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Simplify: $\sin^4x + \sin^2x \cdot \cos^2x$

The textbook states the answer as $\sin^2x$ and I understand the reasoning: Take a factor of $\sin^2x$ out and you are left with $\sin^2x \cdot 1$

However I can't work out why my method is wrong (it produces the answer of 1):

Divide everything by $\sin^2x$

$(\sin^4x / \sin^2x)+ (\sin^2x \cdot \cos^2x )/ \sin^2x$

Which cancels down to:

$\sin^2x + \cos^2x$

Which equals $1$.

I managed to get both results when using WolframAlpha to check my working! What am I misunderstanding?


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You cannot divide by $\sin^2 x$ without also multiply by $\sin^2 x$... It's not an equation. – Pacciu Mar 26 '11 at 18:27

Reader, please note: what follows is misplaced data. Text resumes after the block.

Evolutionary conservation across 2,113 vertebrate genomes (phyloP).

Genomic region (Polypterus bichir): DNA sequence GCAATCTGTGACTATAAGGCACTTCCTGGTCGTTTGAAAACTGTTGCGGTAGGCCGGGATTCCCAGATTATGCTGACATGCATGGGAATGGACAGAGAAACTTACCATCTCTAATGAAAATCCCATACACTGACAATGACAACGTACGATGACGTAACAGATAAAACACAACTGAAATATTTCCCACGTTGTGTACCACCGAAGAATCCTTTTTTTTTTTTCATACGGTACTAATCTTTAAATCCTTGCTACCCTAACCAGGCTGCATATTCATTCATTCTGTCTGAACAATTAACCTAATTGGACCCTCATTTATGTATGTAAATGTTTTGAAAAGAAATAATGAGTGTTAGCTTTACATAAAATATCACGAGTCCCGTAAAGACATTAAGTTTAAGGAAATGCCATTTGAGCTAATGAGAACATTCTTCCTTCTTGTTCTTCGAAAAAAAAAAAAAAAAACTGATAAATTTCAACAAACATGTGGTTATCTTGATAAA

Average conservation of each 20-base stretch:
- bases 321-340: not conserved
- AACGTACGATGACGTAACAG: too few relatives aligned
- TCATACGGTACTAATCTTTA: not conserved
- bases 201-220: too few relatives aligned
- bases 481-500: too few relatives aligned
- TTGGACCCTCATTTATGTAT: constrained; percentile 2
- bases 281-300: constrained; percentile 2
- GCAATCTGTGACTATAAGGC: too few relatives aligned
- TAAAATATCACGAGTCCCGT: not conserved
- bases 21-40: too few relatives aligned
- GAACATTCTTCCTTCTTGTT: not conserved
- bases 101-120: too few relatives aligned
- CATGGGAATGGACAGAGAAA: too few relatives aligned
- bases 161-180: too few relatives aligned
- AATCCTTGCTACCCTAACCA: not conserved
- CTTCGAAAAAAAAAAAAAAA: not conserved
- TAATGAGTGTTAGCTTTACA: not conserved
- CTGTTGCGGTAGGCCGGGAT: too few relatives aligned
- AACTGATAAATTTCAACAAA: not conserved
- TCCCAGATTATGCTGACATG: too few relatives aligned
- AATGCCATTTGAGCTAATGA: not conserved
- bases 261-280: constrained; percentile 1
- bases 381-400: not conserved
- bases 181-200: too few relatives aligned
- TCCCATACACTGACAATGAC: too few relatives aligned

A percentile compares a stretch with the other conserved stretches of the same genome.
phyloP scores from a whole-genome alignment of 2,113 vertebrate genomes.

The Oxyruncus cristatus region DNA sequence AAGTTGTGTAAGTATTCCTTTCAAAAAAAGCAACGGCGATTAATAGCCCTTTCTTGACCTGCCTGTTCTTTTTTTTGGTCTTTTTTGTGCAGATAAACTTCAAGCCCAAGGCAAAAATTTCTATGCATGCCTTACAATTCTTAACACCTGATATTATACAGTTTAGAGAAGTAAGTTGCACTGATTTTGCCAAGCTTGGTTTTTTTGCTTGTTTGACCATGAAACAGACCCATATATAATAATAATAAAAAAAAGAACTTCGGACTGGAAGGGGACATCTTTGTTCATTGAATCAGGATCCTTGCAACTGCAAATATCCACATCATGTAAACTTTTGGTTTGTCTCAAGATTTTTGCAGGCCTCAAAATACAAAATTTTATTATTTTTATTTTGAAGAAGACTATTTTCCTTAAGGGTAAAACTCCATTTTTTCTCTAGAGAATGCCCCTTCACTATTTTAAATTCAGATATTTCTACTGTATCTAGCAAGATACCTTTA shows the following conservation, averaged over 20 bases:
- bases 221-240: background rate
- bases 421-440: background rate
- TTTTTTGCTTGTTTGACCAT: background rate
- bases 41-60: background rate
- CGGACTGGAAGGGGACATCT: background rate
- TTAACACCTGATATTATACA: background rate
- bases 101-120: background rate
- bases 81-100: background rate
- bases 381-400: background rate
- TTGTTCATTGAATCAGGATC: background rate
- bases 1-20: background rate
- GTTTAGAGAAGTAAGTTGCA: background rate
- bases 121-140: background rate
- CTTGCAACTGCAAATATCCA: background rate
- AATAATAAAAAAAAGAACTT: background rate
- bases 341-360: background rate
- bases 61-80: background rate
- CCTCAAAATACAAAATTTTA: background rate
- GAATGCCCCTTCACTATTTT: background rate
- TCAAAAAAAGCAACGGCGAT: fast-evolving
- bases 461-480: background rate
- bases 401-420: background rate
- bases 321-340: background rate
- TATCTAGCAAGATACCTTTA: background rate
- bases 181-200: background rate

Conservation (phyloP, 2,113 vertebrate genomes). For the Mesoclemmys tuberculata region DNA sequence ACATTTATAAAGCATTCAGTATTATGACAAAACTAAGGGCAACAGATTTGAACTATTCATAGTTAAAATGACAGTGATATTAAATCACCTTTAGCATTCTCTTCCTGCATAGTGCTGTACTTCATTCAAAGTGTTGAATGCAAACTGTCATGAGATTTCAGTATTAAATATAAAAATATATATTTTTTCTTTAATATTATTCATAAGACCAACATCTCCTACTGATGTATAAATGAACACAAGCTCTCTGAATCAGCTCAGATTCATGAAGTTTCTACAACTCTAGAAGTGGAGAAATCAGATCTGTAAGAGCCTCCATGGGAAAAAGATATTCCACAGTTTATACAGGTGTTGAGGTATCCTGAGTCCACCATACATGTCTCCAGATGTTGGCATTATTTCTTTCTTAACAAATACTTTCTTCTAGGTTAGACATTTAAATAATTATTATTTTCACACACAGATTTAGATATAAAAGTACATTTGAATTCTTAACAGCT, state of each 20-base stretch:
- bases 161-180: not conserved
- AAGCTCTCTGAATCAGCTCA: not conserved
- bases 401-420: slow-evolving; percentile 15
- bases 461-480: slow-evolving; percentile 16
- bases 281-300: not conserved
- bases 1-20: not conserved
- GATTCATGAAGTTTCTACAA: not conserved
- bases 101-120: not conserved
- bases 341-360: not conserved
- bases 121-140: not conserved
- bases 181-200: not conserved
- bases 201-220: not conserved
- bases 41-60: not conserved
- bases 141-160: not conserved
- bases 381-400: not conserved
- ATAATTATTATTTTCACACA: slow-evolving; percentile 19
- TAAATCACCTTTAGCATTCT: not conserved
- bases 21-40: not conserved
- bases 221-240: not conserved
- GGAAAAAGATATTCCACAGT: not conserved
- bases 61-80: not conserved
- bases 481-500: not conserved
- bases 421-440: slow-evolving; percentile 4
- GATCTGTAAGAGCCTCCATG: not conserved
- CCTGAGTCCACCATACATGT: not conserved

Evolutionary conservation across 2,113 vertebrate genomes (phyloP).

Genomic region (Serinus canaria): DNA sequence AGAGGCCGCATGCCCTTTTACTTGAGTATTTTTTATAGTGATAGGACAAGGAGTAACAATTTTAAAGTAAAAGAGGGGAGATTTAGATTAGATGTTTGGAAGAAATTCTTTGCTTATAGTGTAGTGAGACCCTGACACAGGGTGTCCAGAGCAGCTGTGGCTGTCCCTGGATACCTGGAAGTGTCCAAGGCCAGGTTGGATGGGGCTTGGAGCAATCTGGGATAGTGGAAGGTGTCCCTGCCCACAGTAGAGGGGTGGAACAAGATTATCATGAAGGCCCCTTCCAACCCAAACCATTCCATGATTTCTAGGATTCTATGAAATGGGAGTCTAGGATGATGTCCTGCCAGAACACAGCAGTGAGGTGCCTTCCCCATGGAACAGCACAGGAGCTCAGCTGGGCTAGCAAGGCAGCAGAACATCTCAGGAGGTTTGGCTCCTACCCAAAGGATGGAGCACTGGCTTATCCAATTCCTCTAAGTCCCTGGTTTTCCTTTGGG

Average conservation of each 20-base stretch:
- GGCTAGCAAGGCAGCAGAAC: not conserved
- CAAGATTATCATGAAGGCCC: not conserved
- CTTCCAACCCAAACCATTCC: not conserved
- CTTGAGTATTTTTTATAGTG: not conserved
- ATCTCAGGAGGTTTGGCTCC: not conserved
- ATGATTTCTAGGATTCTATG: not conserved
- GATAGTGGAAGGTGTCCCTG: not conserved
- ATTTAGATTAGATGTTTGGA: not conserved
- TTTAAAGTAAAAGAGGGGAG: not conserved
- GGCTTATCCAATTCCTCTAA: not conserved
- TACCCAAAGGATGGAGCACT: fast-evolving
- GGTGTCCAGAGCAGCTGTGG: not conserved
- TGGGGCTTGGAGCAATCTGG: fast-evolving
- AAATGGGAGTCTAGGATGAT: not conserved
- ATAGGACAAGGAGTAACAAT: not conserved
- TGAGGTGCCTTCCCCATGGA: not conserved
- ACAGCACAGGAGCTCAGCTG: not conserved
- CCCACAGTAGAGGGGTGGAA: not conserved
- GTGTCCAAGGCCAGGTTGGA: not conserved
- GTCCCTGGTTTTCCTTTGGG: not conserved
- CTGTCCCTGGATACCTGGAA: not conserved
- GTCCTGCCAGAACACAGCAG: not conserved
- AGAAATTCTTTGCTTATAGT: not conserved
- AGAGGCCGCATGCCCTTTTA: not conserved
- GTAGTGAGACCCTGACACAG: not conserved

up vote 6 down vote accepted

You did nothing wrong. Except misunderstand what you did.

Let us say the simplification is some variable called $k(x)$. Then,

$$\sin^4 x +\sin^2 x \cos^2 x = k(x)$$

divide by $\sin^2 x$, so,

$$1 = \frac{k(x)}{\sin^2 x}$$

and thus,

$$k(x)=\sin^2 x$$

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Ah thank you, that's very clearly explained! – Danny King Mar 26 '11 at 18:31
well, except that this method is valid only when $\sin^2x\neq0$ – Andrea Mori Mar 26 '11 at 18:49
@ Andrea: the point is to let Danny realize what he did wrong. Not to tell him when the method is valid, the other solution is the best approach. – picakhu Mar 26 '11 at 18:55
Thanks to you both. Andrea made me realize I shouldn't fall back on my method in exams! – Danny King Mar 26 '11 at 19:31

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